- Sun,Part Sun
- Plant Type:
- Plant Height:
- 6-36 inches tall, depending on variety
- Plant Width:
- 8-36 inches wide, depending on variety
- Flower Color:
- White, pink, blue, violets flowers, depending on variety
- Bloom Time:
- Blooms spring and summer, depending on variety
- Landscape Uses:
- Containers,Beds & Borders,Groundcover
- Special Features:
- Flowers,Attractive Foliage,Winter Interest,Drought Tolerant,Tolerates Wet Soil,Deer Resistant,Easy to Grow
Growing hibiscus is an easy way to add a tropical flair to your garden. When you know how to care for hibiscus plants, you will be rewarded with many years of lovely flowers. Let’s look at some tips on how to care for hibiscus.
Growing hibiscus in containers
Many people who are growing a hibiscus plant choose to do so in a container. This allows them to move the hibiscus plant to ideal locations, depending on the time of year. Hibiscus prefer a cozy fit when growing in a container. This means that they should be slightly root bound in its pot and when you do decide to repot, only give the hibiscus a little bit more room. Always make sure that your growing hibiscus plant has excellent drainage.
Temperatures for growing hibiscus
When you care for a hibiscus, you should remember that hibiscus flower best in temperatures between 60F – 90F and cannot tolerate temps below 32F. In the summer, your hibiscus plant can go outside but once the weather starts to get near freezing, it is time for you to bring your hibiscus indoors.
When hibiscus are in their blooming stage, they require large amounts of water. Your hibiscus will need daily watering in warm weather. But once the weather cools, your hibiscus needs far less water and too much water can kill it. In the winter, water your hibiscus only when the soil is dry to the touch.
A growing hibiscus plant needs lots of nutrients in order to bloom well. In the summer, use a high potassium fertilizer. You can either use a diluted liquid fertilizer one a week, a slow release fertilizer once a month or you can add a high potassium compost to the soil. In the winter, you do not need to fertilize at all.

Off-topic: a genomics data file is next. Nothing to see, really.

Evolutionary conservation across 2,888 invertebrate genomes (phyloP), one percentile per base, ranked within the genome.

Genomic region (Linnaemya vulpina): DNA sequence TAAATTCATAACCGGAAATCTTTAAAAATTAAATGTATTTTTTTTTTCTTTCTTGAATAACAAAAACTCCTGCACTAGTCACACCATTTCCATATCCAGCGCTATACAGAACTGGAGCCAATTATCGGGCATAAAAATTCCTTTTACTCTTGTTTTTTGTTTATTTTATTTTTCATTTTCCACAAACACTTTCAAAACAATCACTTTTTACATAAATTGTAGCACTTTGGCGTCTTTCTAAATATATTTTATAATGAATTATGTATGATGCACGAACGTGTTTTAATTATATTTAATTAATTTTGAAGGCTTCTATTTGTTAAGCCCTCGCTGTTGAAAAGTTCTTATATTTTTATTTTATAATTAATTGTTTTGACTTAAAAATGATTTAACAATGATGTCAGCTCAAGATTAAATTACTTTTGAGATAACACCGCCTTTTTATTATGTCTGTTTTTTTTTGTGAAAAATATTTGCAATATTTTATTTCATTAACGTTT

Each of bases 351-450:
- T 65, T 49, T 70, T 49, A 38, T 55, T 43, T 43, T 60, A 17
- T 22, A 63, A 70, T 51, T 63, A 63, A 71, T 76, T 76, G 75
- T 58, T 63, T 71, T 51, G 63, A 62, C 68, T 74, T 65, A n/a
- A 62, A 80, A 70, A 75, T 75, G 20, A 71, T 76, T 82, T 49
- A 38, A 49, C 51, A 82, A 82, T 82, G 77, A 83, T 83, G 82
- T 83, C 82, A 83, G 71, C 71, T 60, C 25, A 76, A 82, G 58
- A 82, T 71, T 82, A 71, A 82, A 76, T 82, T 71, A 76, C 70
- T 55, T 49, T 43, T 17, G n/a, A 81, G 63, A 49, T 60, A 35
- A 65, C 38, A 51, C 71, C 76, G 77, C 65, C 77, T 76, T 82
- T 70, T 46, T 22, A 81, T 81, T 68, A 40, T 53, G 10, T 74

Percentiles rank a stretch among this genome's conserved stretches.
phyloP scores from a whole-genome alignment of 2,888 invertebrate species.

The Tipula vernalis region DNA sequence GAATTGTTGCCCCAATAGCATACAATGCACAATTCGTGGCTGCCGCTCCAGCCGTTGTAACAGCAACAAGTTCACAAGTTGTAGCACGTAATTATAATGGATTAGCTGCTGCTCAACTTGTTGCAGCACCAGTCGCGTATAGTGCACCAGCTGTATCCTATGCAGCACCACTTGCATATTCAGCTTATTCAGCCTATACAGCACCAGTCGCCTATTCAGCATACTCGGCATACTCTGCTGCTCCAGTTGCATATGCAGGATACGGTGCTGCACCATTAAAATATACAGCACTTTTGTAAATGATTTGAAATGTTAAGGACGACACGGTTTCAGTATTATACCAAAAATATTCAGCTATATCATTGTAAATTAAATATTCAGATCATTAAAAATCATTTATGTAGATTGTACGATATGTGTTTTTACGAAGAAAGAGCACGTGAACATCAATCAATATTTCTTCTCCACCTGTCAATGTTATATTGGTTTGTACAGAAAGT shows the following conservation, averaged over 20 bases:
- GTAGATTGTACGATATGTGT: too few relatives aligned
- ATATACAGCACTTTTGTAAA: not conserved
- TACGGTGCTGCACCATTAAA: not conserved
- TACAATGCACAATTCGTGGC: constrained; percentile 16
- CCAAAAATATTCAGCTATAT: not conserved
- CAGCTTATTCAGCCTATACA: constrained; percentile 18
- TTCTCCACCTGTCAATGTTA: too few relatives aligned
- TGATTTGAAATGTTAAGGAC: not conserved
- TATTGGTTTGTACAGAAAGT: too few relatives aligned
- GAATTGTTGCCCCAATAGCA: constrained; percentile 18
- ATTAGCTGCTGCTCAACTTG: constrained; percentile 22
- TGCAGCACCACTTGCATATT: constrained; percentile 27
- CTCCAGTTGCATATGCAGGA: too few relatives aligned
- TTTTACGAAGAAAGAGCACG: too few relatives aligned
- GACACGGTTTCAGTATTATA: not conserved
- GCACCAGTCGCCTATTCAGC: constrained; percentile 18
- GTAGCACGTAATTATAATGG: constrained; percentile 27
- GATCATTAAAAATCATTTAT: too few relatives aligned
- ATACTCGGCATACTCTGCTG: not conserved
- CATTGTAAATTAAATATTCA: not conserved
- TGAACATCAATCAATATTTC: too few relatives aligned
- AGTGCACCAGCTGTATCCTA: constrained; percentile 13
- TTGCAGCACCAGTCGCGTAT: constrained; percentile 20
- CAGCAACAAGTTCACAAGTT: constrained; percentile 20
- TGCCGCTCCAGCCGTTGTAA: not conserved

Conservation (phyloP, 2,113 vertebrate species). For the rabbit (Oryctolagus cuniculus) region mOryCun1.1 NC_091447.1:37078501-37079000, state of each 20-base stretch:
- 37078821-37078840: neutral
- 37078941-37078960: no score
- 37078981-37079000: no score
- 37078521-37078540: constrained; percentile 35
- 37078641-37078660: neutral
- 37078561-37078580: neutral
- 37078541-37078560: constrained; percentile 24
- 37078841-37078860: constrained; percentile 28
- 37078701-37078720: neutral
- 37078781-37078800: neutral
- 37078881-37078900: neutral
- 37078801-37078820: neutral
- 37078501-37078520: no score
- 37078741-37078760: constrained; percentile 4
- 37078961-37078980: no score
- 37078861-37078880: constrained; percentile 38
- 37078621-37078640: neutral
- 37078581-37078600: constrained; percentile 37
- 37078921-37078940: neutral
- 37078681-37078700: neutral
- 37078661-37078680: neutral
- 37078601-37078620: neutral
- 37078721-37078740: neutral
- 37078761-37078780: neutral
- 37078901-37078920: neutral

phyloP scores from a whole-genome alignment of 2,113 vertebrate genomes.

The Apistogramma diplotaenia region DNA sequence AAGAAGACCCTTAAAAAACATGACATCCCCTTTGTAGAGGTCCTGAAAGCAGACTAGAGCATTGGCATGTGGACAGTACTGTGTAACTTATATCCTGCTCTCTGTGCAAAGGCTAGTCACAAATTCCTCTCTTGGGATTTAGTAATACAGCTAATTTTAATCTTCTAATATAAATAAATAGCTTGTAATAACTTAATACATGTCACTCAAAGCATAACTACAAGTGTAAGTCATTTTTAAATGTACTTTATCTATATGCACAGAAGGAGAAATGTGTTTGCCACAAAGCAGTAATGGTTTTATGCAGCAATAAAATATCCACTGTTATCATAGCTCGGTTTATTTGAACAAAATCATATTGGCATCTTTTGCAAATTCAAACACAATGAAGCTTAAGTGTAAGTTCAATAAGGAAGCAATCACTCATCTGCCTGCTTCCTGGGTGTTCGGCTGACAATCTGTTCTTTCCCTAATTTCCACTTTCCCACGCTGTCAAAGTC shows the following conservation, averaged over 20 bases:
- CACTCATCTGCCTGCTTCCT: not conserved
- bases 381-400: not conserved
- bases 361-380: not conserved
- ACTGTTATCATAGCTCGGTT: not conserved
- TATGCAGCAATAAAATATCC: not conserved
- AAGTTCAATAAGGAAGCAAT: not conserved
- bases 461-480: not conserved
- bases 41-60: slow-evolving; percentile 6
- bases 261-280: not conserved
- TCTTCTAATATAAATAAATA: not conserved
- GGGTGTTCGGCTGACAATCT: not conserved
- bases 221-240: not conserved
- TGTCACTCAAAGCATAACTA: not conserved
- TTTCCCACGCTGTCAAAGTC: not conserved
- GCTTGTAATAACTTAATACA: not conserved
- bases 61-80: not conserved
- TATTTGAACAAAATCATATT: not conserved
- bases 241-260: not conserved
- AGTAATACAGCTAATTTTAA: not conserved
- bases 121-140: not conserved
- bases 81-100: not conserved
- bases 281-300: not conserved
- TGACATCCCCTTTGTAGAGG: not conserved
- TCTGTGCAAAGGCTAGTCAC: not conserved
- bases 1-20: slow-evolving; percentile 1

These are the basics for how to care for hibiscus plants in your garden. As you can see, they are a easy maintenance, high impact flower that will make a garden in any part of the world look like a tropical paradise.
If the gardening bug has bitten you hard, it can be difficult to let your garden go fallow over the winter. On the other hand, in colder climates, it can be difficult to motivate yourself into heading out into the frosty air. But as it happens, there are a ton of low-maintenance shrubs that become particularly beautiful in the winter. With the right plants, your garden can be colorful year-round.
You’ll have to set aside a little space for these shrubs, but most of them come in dwarf varieties, so they’ll work for balcony or porch gardens. And you can brag about how smart your plants are: winter-blooming flowers evolved to take advantage of an otherwise barren winter landscape. They’re the only pollen game in town for five months, making them a meet market for bees! Here are our five favorites for a colorful winter:
- Witch Hazel: This plant will flower from October to December, its branches filling up with sprays of yellow blooms. They look like tiny firecrackers and attract beneficial bugs to the garden. And if you come into enough blooms, you can use them to make witch hazel essential oil.
- Japanese Pieris (or Andromeda, or Lily of the Valley Bush): Glossy and green year round, this popular container plant will bloom with clusters of small white flowers from November to May. Varieties are also available that start as bright red buds before becoming off-white flowers.
- Winter Jasmine: The stems on this elegant plant stay green throughout the winter, a nice contrast to other winter blooms on woody branches. The tall stalks produce rows of white and yellow flowers from December to June – just remember that the winter varieties aren’t fragrant like their summer sisters.
- Burning Bush: Though this plant does not flower, in the winter it becomes true to its name and turns a bright, rich shade of red. It thrives even in the coldest of winters, and goes back to dark green in the spring.
- Winterthur: This is probably our favorite of the winter plants. It’s actually quite dramatic even before it flowers in the spring: in the winter, the red leaves are accented with pink, then blue berries. (They look like tiny blueberries, but don’t do a taste test.)
Written by Katherine Spiers
The yellow flag iris bears between four and twelve bright yellow flowers on each of its branching flower stalks. This iris thrives in wet areas and when no flowers appear, this iris is present as a tall clump of grayish green blade-shaped leaves.
The yellow flag iris can be propagated by root division in the late summer, after it has finished flowering. This iris can self propagate easily and is considered invasive in many wetlands around the country.
Iris pseudacorus, or yellow flag iris as it is commonly known, caught my attention because of its ability to survive and actually thrive in standing water. When I installed a fountain in my garden I selected this iris as an accent. I love how the strong vertical lines of the 4 foot tall foliage contrast with the flat surface of the water. My 4 Golden Orff fish spend their days in the roots of the iris and only venture into the open areas of water at dusk and through the night. If you have ever grown the yellow flag, you know that it is a vigorous grower to say the least. I have to divide the plants growing in a 3 gallon plastic bucket in my pool every other year.